The brewing and distilling industry in Ireland is growing rapidly and includes a beer sector that employs 2,000 people. It supports thousands of farming families, direct employment in distilling and will see growth of 30% by 2025 with massive growth in microbreweries, with 100 expected by 2025. There are plans to invest €1 billion in the whiskey industry and to grow market share by 300%. A total of 28 distilleries and 62 microbreweries are now operating or are being developed on the island of Ireland. These small ventures are started by families and friends and they pride themselves on their local product. They put their heart and soul into this ancient tradition and give good jobs to good families. They can form the backbone of a tourism boost for areas without sufficient historical monuments or archaeological sites. According to figures from the Drinks Industry Group of Ireland, turnover at Irish microbreweries rose to €52 million in 2016 from €8 million in 2012. This is a growing industry. Brewing is an ancient tradition in Ireland and is something we can and should show off to our visitors. While the concept of a tour of the brewery, which also creates employment for tour guides, is all-important, I firmly believe in the need to allow people to buy on the premises and to take home a sample of a high-quality locally produced item. Let them take home a taste of Carlow and they will know why I am always singing about it.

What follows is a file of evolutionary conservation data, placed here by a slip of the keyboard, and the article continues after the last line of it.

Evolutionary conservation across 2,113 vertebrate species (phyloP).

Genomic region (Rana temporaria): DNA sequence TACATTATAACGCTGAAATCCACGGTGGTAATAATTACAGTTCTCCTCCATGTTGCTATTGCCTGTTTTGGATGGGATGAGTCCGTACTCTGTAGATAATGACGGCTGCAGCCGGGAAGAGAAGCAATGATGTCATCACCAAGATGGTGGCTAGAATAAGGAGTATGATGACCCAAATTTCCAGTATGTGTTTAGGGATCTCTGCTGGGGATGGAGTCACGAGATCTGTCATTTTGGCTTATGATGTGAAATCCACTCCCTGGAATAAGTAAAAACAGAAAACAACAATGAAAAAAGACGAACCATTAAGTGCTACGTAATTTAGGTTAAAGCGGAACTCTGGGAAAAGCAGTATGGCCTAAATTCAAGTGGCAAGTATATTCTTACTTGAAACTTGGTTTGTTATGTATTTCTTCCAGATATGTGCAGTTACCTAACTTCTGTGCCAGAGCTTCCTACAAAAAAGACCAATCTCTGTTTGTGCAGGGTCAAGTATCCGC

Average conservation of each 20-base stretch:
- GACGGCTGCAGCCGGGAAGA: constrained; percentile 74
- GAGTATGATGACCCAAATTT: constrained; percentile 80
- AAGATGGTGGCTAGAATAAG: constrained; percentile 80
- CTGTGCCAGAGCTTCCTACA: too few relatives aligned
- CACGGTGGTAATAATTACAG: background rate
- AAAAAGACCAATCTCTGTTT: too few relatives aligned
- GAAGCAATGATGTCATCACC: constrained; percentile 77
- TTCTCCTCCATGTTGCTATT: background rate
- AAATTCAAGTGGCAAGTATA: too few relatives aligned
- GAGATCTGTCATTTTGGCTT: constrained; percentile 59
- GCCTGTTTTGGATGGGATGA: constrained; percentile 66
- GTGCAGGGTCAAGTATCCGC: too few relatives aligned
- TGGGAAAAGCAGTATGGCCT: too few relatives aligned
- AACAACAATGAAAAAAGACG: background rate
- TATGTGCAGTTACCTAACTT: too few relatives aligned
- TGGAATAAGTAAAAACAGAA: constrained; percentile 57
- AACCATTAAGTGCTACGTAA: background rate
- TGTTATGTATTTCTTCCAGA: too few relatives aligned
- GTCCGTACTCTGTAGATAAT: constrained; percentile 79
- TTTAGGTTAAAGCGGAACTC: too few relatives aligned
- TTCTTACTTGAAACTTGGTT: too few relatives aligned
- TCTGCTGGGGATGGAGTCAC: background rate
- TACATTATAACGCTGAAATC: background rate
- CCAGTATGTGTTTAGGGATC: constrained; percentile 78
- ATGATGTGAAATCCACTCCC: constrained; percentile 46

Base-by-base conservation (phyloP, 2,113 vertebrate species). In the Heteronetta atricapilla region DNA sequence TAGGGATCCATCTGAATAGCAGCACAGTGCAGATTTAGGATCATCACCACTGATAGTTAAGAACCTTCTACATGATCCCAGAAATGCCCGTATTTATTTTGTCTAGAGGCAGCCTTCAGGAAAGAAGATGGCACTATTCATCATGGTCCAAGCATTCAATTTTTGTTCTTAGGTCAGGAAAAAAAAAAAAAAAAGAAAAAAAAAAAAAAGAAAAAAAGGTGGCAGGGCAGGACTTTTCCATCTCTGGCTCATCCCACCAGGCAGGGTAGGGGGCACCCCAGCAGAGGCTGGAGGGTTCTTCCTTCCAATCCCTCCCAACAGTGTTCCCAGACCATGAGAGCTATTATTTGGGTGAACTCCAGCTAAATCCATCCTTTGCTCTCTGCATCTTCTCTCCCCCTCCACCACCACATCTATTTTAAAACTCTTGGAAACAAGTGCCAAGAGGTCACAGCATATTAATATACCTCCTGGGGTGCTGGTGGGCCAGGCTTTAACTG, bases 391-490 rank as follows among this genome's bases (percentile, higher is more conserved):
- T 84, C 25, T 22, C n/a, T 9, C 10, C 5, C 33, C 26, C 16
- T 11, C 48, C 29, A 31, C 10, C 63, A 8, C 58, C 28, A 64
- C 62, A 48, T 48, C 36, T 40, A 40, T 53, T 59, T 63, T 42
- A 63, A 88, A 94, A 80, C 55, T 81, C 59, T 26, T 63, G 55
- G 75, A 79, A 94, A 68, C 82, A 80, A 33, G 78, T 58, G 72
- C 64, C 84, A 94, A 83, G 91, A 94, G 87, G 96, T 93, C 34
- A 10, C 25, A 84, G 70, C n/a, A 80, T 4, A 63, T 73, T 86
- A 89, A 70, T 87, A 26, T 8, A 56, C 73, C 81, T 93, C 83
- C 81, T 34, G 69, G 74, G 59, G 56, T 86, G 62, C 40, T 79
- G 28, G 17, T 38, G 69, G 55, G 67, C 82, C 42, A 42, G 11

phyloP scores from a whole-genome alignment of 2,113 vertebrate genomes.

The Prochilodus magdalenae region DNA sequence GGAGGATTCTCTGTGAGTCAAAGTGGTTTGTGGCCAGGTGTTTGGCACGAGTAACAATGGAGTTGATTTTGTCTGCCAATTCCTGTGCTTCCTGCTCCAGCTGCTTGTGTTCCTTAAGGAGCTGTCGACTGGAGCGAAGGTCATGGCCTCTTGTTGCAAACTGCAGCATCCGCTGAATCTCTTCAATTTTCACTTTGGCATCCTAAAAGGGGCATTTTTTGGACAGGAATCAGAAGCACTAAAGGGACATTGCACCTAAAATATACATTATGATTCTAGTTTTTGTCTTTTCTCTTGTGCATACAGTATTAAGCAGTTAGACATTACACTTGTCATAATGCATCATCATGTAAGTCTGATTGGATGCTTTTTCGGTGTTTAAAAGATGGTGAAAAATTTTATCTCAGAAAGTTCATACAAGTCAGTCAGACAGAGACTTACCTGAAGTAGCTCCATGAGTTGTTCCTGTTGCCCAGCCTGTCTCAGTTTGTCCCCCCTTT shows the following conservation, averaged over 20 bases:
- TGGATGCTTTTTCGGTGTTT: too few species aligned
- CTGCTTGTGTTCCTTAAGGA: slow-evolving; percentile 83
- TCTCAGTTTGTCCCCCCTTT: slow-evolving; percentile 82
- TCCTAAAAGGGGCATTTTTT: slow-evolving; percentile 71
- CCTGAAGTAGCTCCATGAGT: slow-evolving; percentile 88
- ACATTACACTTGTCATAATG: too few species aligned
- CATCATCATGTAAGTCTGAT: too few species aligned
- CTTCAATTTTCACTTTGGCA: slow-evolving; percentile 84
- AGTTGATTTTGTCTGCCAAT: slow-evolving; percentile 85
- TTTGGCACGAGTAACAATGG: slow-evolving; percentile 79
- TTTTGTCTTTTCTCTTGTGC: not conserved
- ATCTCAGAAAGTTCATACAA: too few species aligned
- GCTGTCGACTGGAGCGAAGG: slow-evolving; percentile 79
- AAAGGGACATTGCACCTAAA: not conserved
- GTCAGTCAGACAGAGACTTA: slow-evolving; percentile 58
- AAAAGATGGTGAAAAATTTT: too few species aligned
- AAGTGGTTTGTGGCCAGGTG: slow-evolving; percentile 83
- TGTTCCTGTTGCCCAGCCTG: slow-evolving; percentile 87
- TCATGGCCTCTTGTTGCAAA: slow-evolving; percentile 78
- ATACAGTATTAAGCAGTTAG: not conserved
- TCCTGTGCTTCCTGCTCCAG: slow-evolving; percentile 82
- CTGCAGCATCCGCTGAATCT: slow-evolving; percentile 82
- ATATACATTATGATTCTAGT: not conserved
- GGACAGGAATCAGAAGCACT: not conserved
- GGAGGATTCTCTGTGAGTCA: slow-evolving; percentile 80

I assure the Minister of my complete support for this legislation and assure him that my customary co-operation with its passage will be repeated here today. It is a perfectly reasonable, necessary and intelligent piece of legislation that I strongly support.

I have two queries for the Minister. Perhaps my passing acquaintance with the law relating to intoxicating liquor explains why I am asking this question. Does section 1(6) restrict sale to persons over the age of 18 or is that provided for somewhere else in the Intoxicating Liquor Acts that is not referenced in the Bill? It states that notwithstanding anything contained in the Licensing Acts 1833 to 2018, alcohol can effectively be sold to persons who have completed a guided tour on the premises or to persons who have completed a tour where the sale is an off sale? Does it definitely exclude the sale to people under the age of 18? I just wanted clarity on that because if it does not, the Minister could put in a definition of "person" to mean a person over the age of 18.

I was not a great fan of the Public Health (Alcohol) Bill, which was recently passed by this House. I think it is excessive in many respects and has now gone to the Dáil. Are the terms of this Bill now before the House such as to require an amendment to the Public Health (Alcohol) Bill? The latter Bill included all sorts of restrictions about places near schools, advertising and the like and I want to make sure we are not pursuing two different legislative aims at the same time.

I assure the Minister that if there is any conflict between this legislation and the Public Health (Alcohol) Bill I would be in favour of this Bill passing and the latter Bill being amended to accommodate it. I have no further comments.

I welcome the Minister to the House. I also welcome Deputy Kelly and the small brewers who are seated in the Gallery. I wish to share time with Senator Coffey.

I understood that.